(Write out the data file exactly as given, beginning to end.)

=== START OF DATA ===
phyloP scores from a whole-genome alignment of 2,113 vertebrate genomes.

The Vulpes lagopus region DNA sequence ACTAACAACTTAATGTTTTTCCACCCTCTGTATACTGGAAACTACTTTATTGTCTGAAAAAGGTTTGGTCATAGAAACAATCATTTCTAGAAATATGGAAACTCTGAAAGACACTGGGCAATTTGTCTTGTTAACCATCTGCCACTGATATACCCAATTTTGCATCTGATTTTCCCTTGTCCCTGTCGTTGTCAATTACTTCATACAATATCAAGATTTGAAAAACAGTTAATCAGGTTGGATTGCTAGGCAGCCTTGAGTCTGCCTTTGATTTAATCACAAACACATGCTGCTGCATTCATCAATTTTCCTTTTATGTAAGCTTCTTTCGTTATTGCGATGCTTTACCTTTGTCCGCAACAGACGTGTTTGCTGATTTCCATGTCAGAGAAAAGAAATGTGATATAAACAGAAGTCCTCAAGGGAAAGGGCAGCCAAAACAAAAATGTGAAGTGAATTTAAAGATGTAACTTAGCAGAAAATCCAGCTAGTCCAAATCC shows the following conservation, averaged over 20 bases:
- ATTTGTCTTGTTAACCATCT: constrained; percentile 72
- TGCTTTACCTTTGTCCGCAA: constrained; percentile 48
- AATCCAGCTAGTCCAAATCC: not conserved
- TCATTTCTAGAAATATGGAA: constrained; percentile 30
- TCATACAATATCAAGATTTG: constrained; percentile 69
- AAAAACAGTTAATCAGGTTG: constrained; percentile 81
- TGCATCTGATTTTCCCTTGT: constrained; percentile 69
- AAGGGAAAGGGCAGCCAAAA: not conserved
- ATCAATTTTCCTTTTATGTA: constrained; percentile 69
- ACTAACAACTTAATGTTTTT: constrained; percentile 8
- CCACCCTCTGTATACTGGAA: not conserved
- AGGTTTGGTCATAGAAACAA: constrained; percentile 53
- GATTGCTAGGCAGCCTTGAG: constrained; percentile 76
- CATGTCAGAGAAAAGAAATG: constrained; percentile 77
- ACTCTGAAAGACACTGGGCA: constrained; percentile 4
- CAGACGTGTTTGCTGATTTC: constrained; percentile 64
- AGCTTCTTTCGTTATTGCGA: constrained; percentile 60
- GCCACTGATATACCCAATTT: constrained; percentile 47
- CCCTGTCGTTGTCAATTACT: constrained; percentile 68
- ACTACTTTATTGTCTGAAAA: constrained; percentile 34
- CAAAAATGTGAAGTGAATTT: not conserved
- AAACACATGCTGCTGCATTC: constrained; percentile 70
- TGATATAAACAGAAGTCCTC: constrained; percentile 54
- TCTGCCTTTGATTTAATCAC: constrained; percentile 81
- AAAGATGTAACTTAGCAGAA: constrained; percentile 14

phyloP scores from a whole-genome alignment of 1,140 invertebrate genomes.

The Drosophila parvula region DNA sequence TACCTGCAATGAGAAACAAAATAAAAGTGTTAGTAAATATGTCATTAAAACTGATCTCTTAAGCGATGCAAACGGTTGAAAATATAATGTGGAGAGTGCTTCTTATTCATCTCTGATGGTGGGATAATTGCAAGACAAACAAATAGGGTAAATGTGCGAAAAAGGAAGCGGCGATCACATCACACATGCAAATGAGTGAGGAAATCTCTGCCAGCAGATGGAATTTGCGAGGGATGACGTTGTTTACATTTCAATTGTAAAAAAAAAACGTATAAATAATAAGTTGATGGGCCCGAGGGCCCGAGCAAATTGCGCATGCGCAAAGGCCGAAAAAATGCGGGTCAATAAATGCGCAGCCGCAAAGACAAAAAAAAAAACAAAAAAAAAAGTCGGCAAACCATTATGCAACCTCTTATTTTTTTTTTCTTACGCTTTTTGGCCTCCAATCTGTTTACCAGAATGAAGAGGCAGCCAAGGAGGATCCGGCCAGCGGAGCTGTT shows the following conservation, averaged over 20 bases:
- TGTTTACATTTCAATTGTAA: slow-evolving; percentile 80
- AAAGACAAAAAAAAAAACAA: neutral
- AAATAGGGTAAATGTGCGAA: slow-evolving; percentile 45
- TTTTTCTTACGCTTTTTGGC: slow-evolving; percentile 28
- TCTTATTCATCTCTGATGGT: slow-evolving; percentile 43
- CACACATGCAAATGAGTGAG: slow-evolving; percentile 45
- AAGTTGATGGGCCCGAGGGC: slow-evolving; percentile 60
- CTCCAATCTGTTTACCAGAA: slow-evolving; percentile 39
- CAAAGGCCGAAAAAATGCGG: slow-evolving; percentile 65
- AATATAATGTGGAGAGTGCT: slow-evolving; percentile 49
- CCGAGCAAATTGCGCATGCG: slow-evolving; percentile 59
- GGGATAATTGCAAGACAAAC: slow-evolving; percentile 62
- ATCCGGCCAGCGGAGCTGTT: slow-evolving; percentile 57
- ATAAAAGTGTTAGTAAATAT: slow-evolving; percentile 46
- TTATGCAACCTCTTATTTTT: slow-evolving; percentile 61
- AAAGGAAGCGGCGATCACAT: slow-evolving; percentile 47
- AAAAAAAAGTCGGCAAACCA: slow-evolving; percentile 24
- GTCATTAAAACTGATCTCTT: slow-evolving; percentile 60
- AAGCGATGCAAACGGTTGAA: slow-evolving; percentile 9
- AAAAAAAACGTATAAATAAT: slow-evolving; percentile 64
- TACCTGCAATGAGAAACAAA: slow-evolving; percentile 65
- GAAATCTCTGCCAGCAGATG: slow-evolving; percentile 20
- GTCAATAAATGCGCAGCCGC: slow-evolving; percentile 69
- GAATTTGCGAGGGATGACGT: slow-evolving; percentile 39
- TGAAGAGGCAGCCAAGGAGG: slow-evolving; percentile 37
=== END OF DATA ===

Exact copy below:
phyloP scores from a whole-genome alignment of 2,113 vertebrate genomes.

The Vulpes lagopus region DNA sequence ACTAACAACTTAATGTTTTTCCACCCTCTGTATACTGGAAACTACTTTATTGTCTGAAAAAGGTTTGGTCATAGAAACAATCATTTCTAGAAATATGGAAACTCTGAAAGACACTGGGCAATTTGTCTTGTTAACCATCTGCCACTGATATACCCAATTTTGCATCTGATTTTCCCTTGTCCCTGTCGTTGTCAATTACTTCATACAATATCAAGATTTGAAAAACAGTTAATCAGGTTGGATTGCTAGGCAGCCTTGAGTCTGCCTTTGATTTAATCACAAACACATGCTGCTGCATTCATCAATTTTCCTTTTATGTAAGCTTCTTTCGTTATTGCGATGCTTTACCTTTGTCCGCAACAGACGTGTTTGCTGATTTCCATGTCAGAGAAAAGAAATGTGATATAAACAGAAGTCCTCAAGGGAAAGGGCAGCCAAAACAAAAATGTGAAGTGAATTTAAAGATGTAACTTAGCAGAAAATCCAGCTAGTCCAAATCC shows the following conservation, averaged over 20 bases:
- ATTTGTCTTGTTAACCATCT: constrained; percentile 72
- TGCTTTACCTTTGTCCGCAA: constrained; percentile 48
- AATCCAGCTAGTCCAAATCC: not conserved
- TCATTTCTAGAAATATGGAA: constrained; percentile 30
- TCATACAATATCAAGATTTG: constrained; percentile 69
- AAAAACAGTTAATCAGGTTG: constrained; percentile 81
- TGCATCTGATTTTCCCTTGT: constrained; percentile 69
- AAGGGAAAGGGCAGCCAAAA: not conserved
- ATCAATTTTCCTTTTATGTA: constrained; percentile 69
- ACTAACAACTTAATGTTTTT: constrained; percentile 8
- CCACCCTCTGTATACTGGAA: not conserved
- AGGTTTGGTCATAGAAACAA: constrained; percentile 53
- GATTGCTAGGCAGCCTTGAG: constrained; percentile 76
- CATGTCAGAGAAAAGAAATG: constrained; percentile 77
- ACTCTGAAAGACACTGGGCA: constrained; percentile 4
- CAGACGTGTTTGCTGATTTC: constrained; percentile 64
- AGCTTCTTTCGTTATTGCGA: constrained; percentile 60
- GCCACTGATATACCCAATTT: constrained; percentile 47
- CCCTGTCGTTGTCAATTACT: constrained; percentile 68
- ACTACTTTATTGTCTGAAAA: constrained; percentile 34
- CAAAAATGTGAAGTGAATTT: not conserved
- AAACACATGCTGCTGCATTC: constrained; percentile 70
- TGATATAAACAGAAGTCCTC: constrained; percentile 54
- TCTGCCTTTGATTTAATCAC: constrained; percentile 81
- AAAGATGTAACTTAGCAGAA: constrained; percentile 14

phyloP scores from a whole-genome alignment of 1,140 invertebrate genomes.

The Drosophila parvula region DNA sequence TACCTGCAATGAGAAACAAAATAAAAGTGTTAGTAAATATGTCATTAAAACTGATCTCTTAAGCGATGCAAACGGTTGAAAATATAATGTGGAGAGTGCTTCTTATTCATCTCTGATGGTGGGATAATTGCAAGACAAACAAATAGGGTAAATGTGCGAAAAAGGAAGCGGCGATCACATCACACATGCAAATGAGTGAGGAAATCTCTGCCAGCAGATGGAATTTGCGAGGGATGACGTTGTTTACATTTCAATTGTAAAAAAAAAACGTATAAATAATAAGTTGATGGGCCCGAGGGCCCGAGCAAATTGCGCATGCGCAAAGGCCGAAAAAATGCGGGTCAATAAATGCGCAGCCGCAAAGACAAAAAAAAAAACAAAAAAAAAAGTCGGCAAACCATTATGCAACCTCTTATTTTTTTTTTCTTACGCTTTTTGGCCTCCAATCTGTTTACCAGAATGAAGAGGCAGCCAAGGAGGATCCGGCCAGCGGAGCTGTT shows the following conservation, averaged over 20 bases:
- TGTTTACATTTCAATTGTAA: slow-evolving; percentile 80
- AAAGACAAAAAAAAAAACAA: neutral
- AAATAGGGTAAATGTGCGAA: slow-evolving; percentile 45
- TTTTTCTTACGCTTTTTGGC: slow-evolving; percentile 28
- TCTTATTCATCTCTGATGGT: slow-evolving; percentile 43
- CACACATGCAAATGAGTGAG: slow-evolving; percentile 45
- AAGTTGATGGGCCCGAGGGC: slow-evolving; percentile 60
- CTCCAATCTGTTTACCAGAA: slow-evolving; percentile 39
- CAAAGGCCGAAAAAATGCGG: slow-evolving; percentile 65
- AATATAATGTGGAGAGTGCT: slow-evolving; percentile 49
- CCGAGCAAATTGCGCATGCG: slow-evolving; percentile 59
- GGGATAATTGCAAGACAAAC: slow-evolving; percentile 62
- ATCCGGCCAGCGGAGCTGTT: slow-evolving; percentile 57
- ATAAAAGTGTTAGTAAATAT: slow-evolving; percentile 46
- TTATGCAACCTCTTATTTTT: slow-evolving; percentile 61
- AAAGGAAGCGGCGATCACAT: slow-evolving; percentile 47
- AAAAAAAAGTCGGCAAACCA: slow-evolving; percentile 24
- GTCATTAAAACTGATCTCTT: slow-evolving; percentile 60
- AAGCGATGCAAACGGTTGAA: slow-evolving; percentile 9
- AAAAAAAACGTATAAATAAT: slow-evolving; percentile 64
- TACCTGCAATGAGAAACAAA: slow-evolving; percentile 65
- GAAATCTCTGCCAGCAGATG: slow-evolving; percentile 20
- GTCAATAAATGCGCAGCCGC: slow-evolving; percentile 69
- GAATTTGCGAGGGATGACGT: slow-evolving; percentile 39
- TGAAGAGGCAGCCAAGGAGG: slow-evolving; percentile 37